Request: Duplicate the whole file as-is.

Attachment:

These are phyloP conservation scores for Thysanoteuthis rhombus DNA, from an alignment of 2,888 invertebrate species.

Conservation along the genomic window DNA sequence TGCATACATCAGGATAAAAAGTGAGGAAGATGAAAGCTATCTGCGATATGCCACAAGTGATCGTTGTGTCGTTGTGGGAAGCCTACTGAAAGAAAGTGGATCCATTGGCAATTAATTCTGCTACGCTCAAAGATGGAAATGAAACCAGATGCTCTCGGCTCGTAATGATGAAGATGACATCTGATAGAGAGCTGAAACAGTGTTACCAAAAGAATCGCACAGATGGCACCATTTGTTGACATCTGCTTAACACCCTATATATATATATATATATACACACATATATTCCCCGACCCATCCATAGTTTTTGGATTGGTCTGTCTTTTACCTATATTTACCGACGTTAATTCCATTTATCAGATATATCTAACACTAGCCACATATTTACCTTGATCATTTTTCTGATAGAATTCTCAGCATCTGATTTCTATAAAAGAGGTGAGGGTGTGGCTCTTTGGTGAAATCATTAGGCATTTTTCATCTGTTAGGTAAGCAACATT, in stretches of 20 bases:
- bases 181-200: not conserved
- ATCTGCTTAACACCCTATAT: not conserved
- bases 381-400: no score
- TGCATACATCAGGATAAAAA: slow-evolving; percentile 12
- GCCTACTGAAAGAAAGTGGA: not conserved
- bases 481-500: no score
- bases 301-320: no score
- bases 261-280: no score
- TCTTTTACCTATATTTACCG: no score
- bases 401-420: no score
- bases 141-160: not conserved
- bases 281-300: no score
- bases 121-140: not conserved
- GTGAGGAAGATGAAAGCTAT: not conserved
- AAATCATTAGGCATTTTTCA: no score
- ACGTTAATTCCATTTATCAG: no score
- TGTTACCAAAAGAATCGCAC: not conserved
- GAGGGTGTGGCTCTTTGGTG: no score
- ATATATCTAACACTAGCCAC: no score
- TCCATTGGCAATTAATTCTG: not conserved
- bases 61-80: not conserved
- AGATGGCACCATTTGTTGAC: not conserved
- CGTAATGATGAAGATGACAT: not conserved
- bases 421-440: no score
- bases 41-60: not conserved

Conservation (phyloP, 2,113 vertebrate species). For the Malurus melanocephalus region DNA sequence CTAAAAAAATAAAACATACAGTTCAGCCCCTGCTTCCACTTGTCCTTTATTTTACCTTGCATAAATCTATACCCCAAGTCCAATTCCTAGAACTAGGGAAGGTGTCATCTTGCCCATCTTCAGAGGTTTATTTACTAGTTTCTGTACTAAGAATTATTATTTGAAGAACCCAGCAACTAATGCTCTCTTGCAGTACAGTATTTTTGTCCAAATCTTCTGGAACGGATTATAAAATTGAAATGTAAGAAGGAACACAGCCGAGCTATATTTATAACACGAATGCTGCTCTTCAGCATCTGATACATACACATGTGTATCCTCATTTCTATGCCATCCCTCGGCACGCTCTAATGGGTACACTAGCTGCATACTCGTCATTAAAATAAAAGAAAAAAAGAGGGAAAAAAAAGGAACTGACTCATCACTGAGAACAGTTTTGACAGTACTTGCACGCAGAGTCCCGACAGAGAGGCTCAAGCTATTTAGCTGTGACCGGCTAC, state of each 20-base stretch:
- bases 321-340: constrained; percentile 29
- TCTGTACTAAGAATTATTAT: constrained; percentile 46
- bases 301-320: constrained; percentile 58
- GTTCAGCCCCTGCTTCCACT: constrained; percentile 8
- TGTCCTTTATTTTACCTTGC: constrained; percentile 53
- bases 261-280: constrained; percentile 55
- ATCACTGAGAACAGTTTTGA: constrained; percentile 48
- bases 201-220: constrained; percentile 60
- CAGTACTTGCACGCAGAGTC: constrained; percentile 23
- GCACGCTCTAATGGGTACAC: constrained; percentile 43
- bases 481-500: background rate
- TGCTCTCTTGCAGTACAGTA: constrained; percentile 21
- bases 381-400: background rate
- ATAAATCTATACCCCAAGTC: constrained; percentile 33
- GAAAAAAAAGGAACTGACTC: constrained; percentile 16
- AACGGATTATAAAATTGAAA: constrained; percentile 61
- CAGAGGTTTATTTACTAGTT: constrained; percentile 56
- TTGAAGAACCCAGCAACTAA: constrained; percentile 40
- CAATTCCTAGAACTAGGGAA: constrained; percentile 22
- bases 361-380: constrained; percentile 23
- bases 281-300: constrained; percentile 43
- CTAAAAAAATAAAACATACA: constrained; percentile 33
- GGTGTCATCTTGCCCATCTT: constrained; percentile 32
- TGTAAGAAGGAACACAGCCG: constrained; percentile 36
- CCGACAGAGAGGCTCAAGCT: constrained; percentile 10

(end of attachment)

These are phyloP conservation scores for Thysanoteuthis rhombus DNA, from an alignment of 2,888 invertebrate species.

Conservation along the genomic window DNA sequence TGCATACATCAGGATAAAAAGTGAGGAAGATGAAAGCTATCTGCGATATGCCACAAGTGATCGTTGTGTCGTTGTGGGAAGCCTACTGAAAGAAAGTGGATCCATTGGCAATTAATTCTGCTACGCTCAAAGATGGAAATGAAACCAGATGCTCTCGGCTCGTAATGATGAAGATGACATCTGATAGAGAGCTGAAACAGTGTTACCAAAAGAATCGCACAGATGGCACCATTTGTTGACATCTGCTTAACACCCTATATATATATATATATATACACACATATATTCCCCGACCCATCCATAGTTTTTGGATTGGTCTGTCTTTTACCTATATTTACCGACGTTAATTCCATTTATCAGATATATCTAACACTAGCCACATATTTACCTTGATCATTTTTCTGATAGAATTCTCAGCATCTGATTTCTATAAAAGAGGTGAGGGTGTGGCTCTTTGGTGAAATCATTAGGCATTTTTCATCTGTTAGGTAAGCAACATT, in stretches of 20 bases:
- bases 181-200: not conserved
- ATCTGCTTAACACCCTATAT: not conserved
- bases 381-400: no score
- TGCATACATCAGGATAAAAA: slow-evolving; percentile 12
- GCCTACTGAAAGAAAGTGGA: not conserved
- bases 481-500: no score
- bases 301-320: no score
- bases 261-280: no score
- TCTTTTACCTATATTTACCG: no score
- bases 401-420: no score
- bases 141-160: not conserved
- bases 281-300: no score
- bases 121-140: not conserved
- GTGAGGAAGATGAAAGCTAT: not conserved
- AAATCATTAGGCATTTTTCA: no score
- ACGTTAATTCCATTTATCAG: no score
- TGTTACCAAAAGAATCGCAC: not conserved
- GAGGGTGTGGCTCTTTGGTG: no score
- ATATATCTAACACTAGCCAC: no score
- TCCATTGGCAATTAATTCTG: not conserved
- bases 61-80: not conserved
- AGATGGCACCATTTGTTGAC: not conserved
- CGTAATGATGAAGATGACAT: not conserved
- bases 421-440: no score
- bases 41-60: not conserved

Conservation (phyloP, 2,113 vertebrate species). For the Malurus melanocephalus region DNA sequence CTAAAAAAATAAAACATACAGTTCAGCCCCTGCTTCCACTTGTCCTTTATTTTACCTTGCATAAATCTATACCCCAAGTCCAATTCCTAGAACTAGGGAAGGTGTCATCTTGCCCATCTTCAGAGGTTTATTTACTAGTTTCTGTACTAAGAATTATTATTTGAAGAACCCAGCAACTAATGCTCTCTTGCAGTACAGTATTTTTGTCCAAATCTTCTGGAACGGATTATAAAATTGAAATGTAAGAAGGAACACAGCCGAGCTATATTTATAACACGAATGCTGCTCTTCAGCATCTGATACATACACATGTGTATCCTCATTTCTATGCCATCCCTCGGCACGCTCTAATGGGTACACTAGCTGCATACTCGTCATTAAAATAAAAGAAAAAAAGAGGGAAAAAAAAGGAACTGACTCATCACTGAGAACAGTTTTGACAGTACTTGCACGCAGAGTCCCGACAGAGAGGCTCAAGCTATTTAGCTGTGACCGGCTAC, state of each 20-base stretch:
- bases 321-340: constrained; percentile 29
- TCTGTACTAAGAATTATTAT: constrained; percentile 46
- bases 301-320: constrained; percentile 58
- GTTCAGCCCCTGCTTCCACT: constrained; percentile 8
- TGTCCTTTATTTTACCTTGC: constrained; percentile 53
- bases 261-280: constrained; percentile 55
- ATCACTGAGAACAGTTTTGA: constrained; percentile 48
- bases 201-220: constrained; percentile 60
- CAGTACTTGCACGCAGAGTC: constrained; percentile 23
- GCACGCTCTAATGGGTACAC: constrained; percentile 43
- bases 481-500: background rate
- TGCTCTCTTGCAGTACAGTA: constrained; percentile 21
- bases 381-400: background rate
- ATAAATCTATACCCCAAGTC: constrained; percentile 33
- GAAAAAAAAGGAACTGACTC: constrained; percentile 16
- AACGGATTATAAAATTGAAA: constrained; percentile 61
- CAGAGGTTTATTTACTAGTT: constrained; percentile 56
- TTGAAGAACCCAGCAACTAA: constrained; percentile 40
- CAATTCCTAGAACTAGGGAA: constrained; percentile 22
- bases 361-380: constrained; percentile 23
- bases 281-300: constrained; percentile 43
- CTAAAAAAATAAAACATACA: constrained; percentile 33
- GGTGTCATCTTGCCCATCTT: constrained; percentile 32
- TGTAAGAAGGAACACAGCCG: constrained; percentile 36
- CCGACAGAGAGGCTCAAGCT: constrained; percentile 10